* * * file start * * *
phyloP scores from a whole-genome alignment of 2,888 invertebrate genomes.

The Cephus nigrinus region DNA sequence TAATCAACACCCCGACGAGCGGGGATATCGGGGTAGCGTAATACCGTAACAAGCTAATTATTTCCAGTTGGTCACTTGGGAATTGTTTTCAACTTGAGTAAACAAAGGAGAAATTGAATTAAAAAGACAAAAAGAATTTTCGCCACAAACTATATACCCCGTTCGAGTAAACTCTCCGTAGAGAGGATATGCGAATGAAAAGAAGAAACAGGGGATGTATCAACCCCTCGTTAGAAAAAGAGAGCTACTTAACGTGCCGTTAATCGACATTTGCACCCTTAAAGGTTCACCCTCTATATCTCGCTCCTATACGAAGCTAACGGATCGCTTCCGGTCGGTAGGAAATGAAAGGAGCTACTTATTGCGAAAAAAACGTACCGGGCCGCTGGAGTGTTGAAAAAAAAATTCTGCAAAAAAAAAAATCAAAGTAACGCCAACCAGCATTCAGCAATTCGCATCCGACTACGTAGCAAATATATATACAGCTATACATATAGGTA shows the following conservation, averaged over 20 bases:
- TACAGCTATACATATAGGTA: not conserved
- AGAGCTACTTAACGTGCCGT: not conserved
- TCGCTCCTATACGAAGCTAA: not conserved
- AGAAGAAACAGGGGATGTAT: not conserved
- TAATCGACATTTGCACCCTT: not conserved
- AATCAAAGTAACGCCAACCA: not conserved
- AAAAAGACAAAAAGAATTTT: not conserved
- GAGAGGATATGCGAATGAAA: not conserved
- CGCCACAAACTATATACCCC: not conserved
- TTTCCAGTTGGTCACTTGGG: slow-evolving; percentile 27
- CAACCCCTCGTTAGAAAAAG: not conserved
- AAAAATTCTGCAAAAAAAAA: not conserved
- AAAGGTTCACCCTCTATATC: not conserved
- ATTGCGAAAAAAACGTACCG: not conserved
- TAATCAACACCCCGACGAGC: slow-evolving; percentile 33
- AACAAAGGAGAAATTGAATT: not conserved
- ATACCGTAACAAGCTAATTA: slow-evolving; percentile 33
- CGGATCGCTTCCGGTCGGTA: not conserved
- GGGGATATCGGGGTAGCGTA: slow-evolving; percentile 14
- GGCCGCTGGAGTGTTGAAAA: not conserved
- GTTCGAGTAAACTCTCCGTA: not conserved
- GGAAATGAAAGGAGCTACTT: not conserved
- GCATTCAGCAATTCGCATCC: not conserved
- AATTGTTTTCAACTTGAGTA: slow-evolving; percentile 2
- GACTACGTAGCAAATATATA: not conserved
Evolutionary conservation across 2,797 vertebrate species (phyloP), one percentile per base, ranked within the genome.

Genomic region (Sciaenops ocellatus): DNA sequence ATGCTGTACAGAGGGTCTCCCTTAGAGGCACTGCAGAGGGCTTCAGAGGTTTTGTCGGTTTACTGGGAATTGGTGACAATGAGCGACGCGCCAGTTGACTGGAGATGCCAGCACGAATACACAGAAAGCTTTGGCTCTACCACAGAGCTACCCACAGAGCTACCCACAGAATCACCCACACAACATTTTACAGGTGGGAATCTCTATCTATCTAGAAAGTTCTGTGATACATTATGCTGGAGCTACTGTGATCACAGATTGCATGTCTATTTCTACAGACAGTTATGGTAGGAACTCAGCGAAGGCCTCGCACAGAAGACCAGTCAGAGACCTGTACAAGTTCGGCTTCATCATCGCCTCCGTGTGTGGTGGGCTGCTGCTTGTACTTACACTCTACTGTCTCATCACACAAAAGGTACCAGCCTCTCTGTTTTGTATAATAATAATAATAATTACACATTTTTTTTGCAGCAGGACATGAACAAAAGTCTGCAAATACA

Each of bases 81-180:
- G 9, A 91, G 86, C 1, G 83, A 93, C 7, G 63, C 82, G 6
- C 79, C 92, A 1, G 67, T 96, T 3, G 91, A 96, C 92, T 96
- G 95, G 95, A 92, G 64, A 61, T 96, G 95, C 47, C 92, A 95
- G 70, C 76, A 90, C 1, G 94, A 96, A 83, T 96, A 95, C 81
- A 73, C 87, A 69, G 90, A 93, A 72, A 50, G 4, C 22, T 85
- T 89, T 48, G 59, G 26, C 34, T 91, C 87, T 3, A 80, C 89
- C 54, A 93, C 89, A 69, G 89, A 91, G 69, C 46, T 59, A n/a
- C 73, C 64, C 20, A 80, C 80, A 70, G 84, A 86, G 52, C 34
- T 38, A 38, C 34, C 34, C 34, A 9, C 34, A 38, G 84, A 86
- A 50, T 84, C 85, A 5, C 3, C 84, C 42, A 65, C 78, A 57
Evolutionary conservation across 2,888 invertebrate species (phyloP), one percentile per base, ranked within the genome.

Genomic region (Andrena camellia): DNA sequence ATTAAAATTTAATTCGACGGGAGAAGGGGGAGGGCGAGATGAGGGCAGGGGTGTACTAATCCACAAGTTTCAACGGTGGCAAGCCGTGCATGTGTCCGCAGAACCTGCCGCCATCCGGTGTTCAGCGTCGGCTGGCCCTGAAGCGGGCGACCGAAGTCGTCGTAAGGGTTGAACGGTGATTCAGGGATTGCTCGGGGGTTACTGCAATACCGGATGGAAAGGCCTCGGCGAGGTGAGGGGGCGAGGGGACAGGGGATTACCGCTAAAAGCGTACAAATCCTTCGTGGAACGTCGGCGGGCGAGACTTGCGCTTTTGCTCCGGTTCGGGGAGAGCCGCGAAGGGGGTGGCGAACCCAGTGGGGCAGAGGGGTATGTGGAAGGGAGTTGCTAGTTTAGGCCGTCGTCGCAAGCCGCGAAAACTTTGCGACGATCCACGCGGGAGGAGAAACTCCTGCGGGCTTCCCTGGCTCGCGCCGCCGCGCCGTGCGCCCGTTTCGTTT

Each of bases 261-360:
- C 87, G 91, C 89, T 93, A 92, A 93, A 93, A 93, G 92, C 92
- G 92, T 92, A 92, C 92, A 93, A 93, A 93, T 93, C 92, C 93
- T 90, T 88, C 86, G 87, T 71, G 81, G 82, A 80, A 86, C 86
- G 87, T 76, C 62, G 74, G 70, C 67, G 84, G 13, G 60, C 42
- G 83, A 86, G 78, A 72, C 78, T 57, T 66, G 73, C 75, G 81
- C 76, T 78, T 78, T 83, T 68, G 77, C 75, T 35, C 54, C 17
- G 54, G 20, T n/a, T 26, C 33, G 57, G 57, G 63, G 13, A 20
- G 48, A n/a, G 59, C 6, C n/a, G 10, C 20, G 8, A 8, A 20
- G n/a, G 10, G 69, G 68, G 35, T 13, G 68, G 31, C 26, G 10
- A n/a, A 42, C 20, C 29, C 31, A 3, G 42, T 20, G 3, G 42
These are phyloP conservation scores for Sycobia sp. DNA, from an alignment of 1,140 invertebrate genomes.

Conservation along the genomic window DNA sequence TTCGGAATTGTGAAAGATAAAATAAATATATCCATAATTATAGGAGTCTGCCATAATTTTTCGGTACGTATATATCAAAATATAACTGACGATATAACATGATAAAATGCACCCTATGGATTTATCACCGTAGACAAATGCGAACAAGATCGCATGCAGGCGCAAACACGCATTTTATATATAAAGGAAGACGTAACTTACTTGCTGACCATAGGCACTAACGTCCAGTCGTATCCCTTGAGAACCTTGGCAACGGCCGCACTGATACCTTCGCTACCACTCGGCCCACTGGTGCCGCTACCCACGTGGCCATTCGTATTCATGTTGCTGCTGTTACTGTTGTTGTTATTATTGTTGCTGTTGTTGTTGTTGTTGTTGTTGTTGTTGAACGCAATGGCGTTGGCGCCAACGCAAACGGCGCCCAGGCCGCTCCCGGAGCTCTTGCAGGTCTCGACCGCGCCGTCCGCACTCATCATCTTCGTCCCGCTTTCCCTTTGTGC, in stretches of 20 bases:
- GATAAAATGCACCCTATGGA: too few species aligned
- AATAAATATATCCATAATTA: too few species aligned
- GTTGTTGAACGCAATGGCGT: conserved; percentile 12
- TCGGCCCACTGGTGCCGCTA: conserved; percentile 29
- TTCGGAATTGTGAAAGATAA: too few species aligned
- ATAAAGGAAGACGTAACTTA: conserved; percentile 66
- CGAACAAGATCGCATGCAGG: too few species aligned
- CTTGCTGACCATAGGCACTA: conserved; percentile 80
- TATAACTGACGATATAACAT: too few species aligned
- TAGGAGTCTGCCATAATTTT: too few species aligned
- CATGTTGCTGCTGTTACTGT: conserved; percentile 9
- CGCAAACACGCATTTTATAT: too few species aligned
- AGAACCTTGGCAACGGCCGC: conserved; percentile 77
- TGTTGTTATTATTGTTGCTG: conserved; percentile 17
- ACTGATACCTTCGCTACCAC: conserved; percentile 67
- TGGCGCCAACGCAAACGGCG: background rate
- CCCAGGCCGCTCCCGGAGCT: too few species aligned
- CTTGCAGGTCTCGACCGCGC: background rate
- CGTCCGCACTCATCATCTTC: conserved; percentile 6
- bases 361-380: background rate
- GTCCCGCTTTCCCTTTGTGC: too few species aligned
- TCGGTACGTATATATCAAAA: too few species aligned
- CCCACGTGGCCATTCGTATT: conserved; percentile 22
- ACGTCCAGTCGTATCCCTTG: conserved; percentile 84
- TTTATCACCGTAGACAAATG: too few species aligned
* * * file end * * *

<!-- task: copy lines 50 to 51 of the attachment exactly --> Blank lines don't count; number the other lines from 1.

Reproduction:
- G 54, G 20, T n/a, T 26, C 33, G 57, G 57, G 63, G 13, A 20
- G 48, A n/a, G 59, C 6, C n/a, G 10, C 20, G 8, A 8, A 20